This year I visited Myanmar, the former Burma, one of the most tightly controlled nations on earth. Local writers told me the capital city has one bookstore—to their knowledge the only bookstore for a population of 50 million. They joked that Myanmar does not have copyright, but "copy left": they rely on foreigners who leave copies behind as their main source of books.

Billboards around town proclaim the "People's Desires" in Stalinesque prose, such as "Report all stooges to the authorities." A troika runs the country with an iron fist, squeezing life out of the economy, stifling religion and the arts, and crushing any moves toward democracy.

Aung San Suu Kyi, who received the Nobel Peace Prize in 1991, has done her best to expose and oppose the brutality of Myanmar's rulers. Daughter of a national hero, she lives under house arrest in Yangon. Whenever she tries to leave, army vehicles blockade her car, creating incidents that attract the international press.

In Myanmar I met with representatives of a small Christian relief organization that helps victims of AIDS. By their estimate, 50,000 AIDS orphans roam the streets of Myanmar, though the government officially denies any problem. Recently the relief workers had visited Aung San Suu Kyi, a bold act that risked retaliation.

"Why are you helping these children?" asked the woman reverentially called "The Lady" by most Burmese. Aid to the needy helps prop up a corrupt regime, she said. They should let conditions grow so intolerable that citizens would rise up in revolt, or the regime would simply collapse.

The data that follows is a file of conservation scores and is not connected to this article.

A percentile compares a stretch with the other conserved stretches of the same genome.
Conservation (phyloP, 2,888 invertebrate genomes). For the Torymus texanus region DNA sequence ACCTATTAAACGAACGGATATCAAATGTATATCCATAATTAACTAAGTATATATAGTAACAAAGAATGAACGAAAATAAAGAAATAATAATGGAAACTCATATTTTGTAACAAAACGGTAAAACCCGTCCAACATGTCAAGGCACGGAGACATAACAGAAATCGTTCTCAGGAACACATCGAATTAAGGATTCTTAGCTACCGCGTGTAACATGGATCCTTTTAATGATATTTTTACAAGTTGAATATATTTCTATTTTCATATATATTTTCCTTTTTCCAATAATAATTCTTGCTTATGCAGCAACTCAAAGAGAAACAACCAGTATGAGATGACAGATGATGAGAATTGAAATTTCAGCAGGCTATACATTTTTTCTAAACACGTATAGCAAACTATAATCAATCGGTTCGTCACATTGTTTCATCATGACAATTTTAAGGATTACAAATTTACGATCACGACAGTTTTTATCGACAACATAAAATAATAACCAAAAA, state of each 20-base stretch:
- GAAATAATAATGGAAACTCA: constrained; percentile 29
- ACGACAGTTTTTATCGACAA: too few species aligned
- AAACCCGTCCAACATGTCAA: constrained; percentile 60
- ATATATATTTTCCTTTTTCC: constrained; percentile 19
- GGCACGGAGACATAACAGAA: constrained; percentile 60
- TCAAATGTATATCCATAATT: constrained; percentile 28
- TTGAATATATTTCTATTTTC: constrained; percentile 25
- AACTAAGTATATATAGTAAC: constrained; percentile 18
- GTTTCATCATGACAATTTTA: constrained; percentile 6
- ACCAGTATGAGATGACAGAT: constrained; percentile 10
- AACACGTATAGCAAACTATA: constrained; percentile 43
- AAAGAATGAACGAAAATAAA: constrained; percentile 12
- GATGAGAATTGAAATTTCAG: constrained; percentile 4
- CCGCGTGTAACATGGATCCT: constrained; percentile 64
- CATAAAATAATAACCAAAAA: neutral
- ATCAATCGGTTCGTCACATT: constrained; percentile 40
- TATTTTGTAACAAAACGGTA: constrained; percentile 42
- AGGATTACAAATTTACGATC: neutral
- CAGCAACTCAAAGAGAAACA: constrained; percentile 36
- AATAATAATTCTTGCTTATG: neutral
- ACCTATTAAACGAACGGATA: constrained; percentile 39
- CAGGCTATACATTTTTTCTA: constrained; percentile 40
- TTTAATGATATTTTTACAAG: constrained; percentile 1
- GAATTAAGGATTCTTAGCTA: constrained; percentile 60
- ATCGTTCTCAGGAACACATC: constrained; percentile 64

The relief organization agreed that her argument has a certain logic. Many South Africans supported international sanctions, which harmed people in the short term, in hopes that ...

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Philip Yancey
Philip Yancey is editor at large of Christianity Today and cochair of the editorial board for Books and Culture. Yancey's most recent book is What Good Is God?: In Search of a Faith That Matters. His other books include Prayer (2006), Rumors of Another World (2003), Reaching for the Invisible God (2000), The Bible Jesus Read (1999), What's So Amazing About Grace? (1998), The Jesus I Never Knew (1995), Where is God When It Hurts (1990), and many others. His Christianity Today column ran from 1985 to 2009.
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